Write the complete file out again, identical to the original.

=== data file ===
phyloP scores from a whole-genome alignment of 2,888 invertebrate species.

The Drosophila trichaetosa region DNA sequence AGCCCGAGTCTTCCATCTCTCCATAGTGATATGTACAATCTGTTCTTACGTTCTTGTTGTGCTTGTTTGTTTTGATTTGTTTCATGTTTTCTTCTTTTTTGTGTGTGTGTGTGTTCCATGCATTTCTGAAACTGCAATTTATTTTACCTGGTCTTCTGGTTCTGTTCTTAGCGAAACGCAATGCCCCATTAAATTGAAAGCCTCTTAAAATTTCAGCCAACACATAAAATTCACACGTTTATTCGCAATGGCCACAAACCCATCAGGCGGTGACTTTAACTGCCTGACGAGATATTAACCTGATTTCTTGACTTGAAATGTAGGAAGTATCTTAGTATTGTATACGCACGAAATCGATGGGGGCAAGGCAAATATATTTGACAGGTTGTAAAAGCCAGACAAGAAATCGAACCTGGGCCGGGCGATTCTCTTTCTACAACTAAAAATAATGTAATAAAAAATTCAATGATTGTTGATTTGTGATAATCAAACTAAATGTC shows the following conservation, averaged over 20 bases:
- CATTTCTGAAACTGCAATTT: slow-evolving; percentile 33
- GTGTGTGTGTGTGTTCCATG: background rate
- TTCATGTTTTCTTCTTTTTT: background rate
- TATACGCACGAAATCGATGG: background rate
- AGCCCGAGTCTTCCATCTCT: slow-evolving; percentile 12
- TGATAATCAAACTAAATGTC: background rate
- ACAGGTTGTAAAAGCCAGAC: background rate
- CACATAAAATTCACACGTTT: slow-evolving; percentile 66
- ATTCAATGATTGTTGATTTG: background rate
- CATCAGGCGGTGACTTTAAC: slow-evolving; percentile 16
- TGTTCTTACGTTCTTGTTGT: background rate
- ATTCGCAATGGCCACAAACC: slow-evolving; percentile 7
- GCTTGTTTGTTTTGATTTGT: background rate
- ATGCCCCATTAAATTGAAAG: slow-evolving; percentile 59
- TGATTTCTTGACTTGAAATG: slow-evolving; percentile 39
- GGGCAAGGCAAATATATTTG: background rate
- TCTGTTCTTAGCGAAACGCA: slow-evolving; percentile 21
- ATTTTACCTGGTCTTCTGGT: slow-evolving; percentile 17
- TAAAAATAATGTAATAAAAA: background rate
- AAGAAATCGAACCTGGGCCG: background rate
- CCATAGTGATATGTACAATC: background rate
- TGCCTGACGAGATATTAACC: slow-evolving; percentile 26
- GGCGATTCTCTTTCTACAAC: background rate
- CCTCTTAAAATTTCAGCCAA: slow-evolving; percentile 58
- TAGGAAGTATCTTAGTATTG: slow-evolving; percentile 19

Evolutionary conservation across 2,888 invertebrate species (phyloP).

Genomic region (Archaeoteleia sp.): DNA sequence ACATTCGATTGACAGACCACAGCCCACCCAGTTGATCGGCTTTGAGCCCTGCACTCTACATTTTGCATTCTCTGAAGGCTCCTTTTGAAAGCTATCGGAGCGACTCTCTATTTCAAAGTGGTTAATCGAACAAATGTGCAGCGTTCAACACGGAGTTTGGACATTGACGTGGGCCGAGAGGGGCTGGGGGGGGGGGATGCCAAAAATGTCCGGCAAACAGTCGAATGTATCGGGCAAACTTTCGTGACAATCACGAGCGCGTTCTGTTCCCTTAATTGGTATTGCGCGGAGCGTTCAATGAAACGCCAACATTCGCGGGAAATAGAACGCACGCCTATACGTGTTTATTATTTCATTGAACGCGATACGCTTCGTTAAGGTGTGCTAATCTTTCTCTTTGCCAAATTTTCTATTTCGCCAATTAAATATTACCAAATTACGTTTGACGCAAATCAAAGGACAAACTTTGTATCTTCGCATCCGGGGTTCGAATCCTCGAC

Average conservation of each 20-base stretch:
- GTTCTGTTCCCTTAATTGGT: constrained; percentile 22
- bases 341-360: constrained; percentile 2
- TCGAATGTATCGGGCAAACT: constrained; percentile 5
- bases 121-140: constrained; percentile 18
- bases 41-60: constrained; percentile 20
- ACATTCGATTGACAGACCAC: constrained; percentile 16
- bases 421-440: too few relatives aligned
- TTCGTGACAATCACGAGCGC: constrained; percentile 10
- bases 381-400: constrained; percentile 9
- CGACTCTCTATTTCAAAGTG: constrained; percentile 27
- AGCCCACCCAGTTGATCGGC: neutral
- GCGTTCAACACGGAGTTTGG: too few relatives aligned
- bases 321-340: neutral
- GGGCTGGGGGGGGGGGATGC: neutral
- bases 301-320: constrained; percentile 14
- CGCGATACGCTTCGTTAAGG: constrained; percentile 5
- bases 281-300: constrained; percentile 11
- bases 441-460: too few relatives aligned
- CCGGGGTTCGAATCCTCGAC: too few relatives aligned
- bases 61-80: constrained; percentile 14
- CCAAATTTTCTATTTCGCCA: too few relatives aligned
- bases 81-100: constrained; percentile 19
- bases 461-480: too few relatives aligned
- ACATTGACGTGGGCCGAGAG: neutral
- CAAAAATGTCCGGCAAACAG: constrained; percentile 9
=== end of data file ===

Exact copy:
phyloP scores from a whole-genome alignment of 2,888 invertebrate species.

The Drosophila trichaetosa region DNA sequence AGCCCGAGTCTTCCATCTCTCCATAGTGATATGTACAATCTGTTCTTACGTTCTTGTTGTGCTTGTTTGTTTTGATTTGTTTCATGTTTTCTTCTTTTTTGTGTGTGTGTGTGTTCCATGCATTTCTGAAACTGCAATTTATTTTACCTGGTCTTCTGGTTCTGTTCTTAGCGAAACGCAATGCCCCATTAAATTGAAAGCCTCTTAAAATTTCAGCCAACACATAAAATTCACACGTTTATTCGCAATGGCCACAAACCCATCAGGCGGTGACTTTAACTGCCTGACGAGATATTAACCTGATTTCTTGACTTGAAATGTAGGAAGTATCTTAGTATTGTATACGCACGAAATCGATGGGGGCAAGGCAAATATATTTGACAGGTTGTAAAAGCCAGACAAGAAATCGAACCTGGGCCGGGCGATTCTCTTTCTACAACTAAAAATAATGTAATAAAAAATTCAATGATTGTTGATTTGTGATAATCAAACTAAATGTC shows the following conservation, averaged over 20 bases:
- CATTTCTGAAACTGCAATTT: slow-evolving; percentile 33
- GTGTGTGTGTGTGTTCCATG: background rate
- TTCATGTTTTCTTCTTTTTT: background rate
- TATACGCACGAAATCGATGG: background rate
- AGCCCGAGTCTTCCATCTCT: slow-evolving; percentile 12
- TGATAATCAAACTAAATGTC: background rate
- ACAGGTTGTAAAAGCCAGAC: background rate
- CACATAAAATTCACACGTTT: slow-evolving; percentile 66
- ATTCAATGATTGTTGATTTG: background rate
- CATCAGGCGGTGACTTTAAC: slow-evolving; percentile 16
- TGTTCTTACGTTCTTGTTGT: background rate
- ATTCGCAATGGCCACAAACC: slow-evolving; percentile 7
- GCTTGTTTGTTTTGATTTGT: background rate
- ATGCCCCATTAAATTGAAAG: slow-evolving; percentile 59
- TGATTTCTTGACTTGAAATG: slow-evolving; percentile 39
- GGGCAAGGCAAATATATTTG: background rate
- TCTGTTCTTAGCGAAACGCA: slow-evolving; percentile 21
- ATTTTACCTGGTCTTCTGGT: slow-evolving; percentile 17
- TAAAAATAATGTAATAAAAA: background rate
- AAGAAATCGAACCTGGGCCG: background rate
- CCATAGTGATATGTACAATC: background rate
- TGCCTGACGAGATATTAACC: slow-evolving; percentile 26
- GGCGATTCTCTTTCTACAAC: background rate
- CCTCTTAAAATTTCAGCCAA: slow-evolving; percentile 58
- TAGGAAGTATCTTAGTATTG: slow-evolving; percentile 19

Evolutionary conservation across 2,888 invertebrate species (phyloP).

Genomic region (Archaeoteleia sp.): DNA sequence ACATTCGATTGACAGACCACAGCCCACCCAGTTGATCGGCTTTGAGCCCTGCACTCTACATTTTGCATTCTCTGAAGGCTCCTTTTGAAAGCTATCGGAGCGACTCTCTATTTCAAAGTGGTTAATCGAACAAATGTGCAGCGTTCAACACGGAGTTTGGACATTGACGTGGGCCGAGAGGGGCTGGGGGGGGGGGATGCCAAAAATGTCCGGCAAACAGTCGAATGTATCGGGCAAACTTTCGTGACAATCACGAGCGCGTTCTGTTCCCTTAATTGGTATTGCGCGGAGCGTTCAATGAAACGCCAACATTCGCGGGAAATAGAACGCACGCCTATACGTGTTTATTATTTCATTGAACGCGATACGCTTCGTTAAGGTGTGCTAATCTTTCTCTTTGCCAAATTTTCTATTTCGCCAATTAAATATTACCAAATTACGTTTGACGCAAATCAAAGGACAAACTTTGTATCTTCGCATCCGGGGTTCGAATCCTCGAC

Average conservation of each 20-base stretch:
- GTTCTGTTCCCTTAATTGGT: constrained; percentile 22
- bases 341-360: constrained; percentile 2
- TCGAATGTATCGGGCAAACT: constrained; percentile 5
- bases 121-140: constrained; percentile 18
- bases 41-60: constrained; percentile 20
- ACATTCGATTGACAGACCAC: constrained; percentile 16
- bases 421-440: too few relatives aligned
- TTCGTGACAATCACGAGCGC: constrained; percentile 10
- bases 381-400: constrained; percentile 9
- CGACTCTCTATTTCAAAGTG: constrained; percentile 27
- AGCCCACCCAGTTGATCGGC: neutral
- GCGTTCAACACGGAGTTTGG: too few relatives aligned
- bases 321-340: neutral
- GGGCTGGGGGGGGGGGATGC: neutral
- bases 301-320: constrained; percentile 14
- CGCGATACGCTTCGTTAAGG: constrained; percentile 5
- bases 281-300: constrained; percentile 11
- bases 441-460: too few relatives aligned
- CCGGGGTTCGAATCCTCGAC: too few relatives aligned
- bases 61-80: constrained; percentile 14
- CCAAATTTTCTATTTCGCCA: too few relatives aligned
- bases 81-100: constrained; percentile 19
- bases 461-480: too few relatives aligned
- ACATTGACGTGGGCCGAGAG: neutral
- CAAAAATGTCCGGCAAACAG: constrained; percentile 9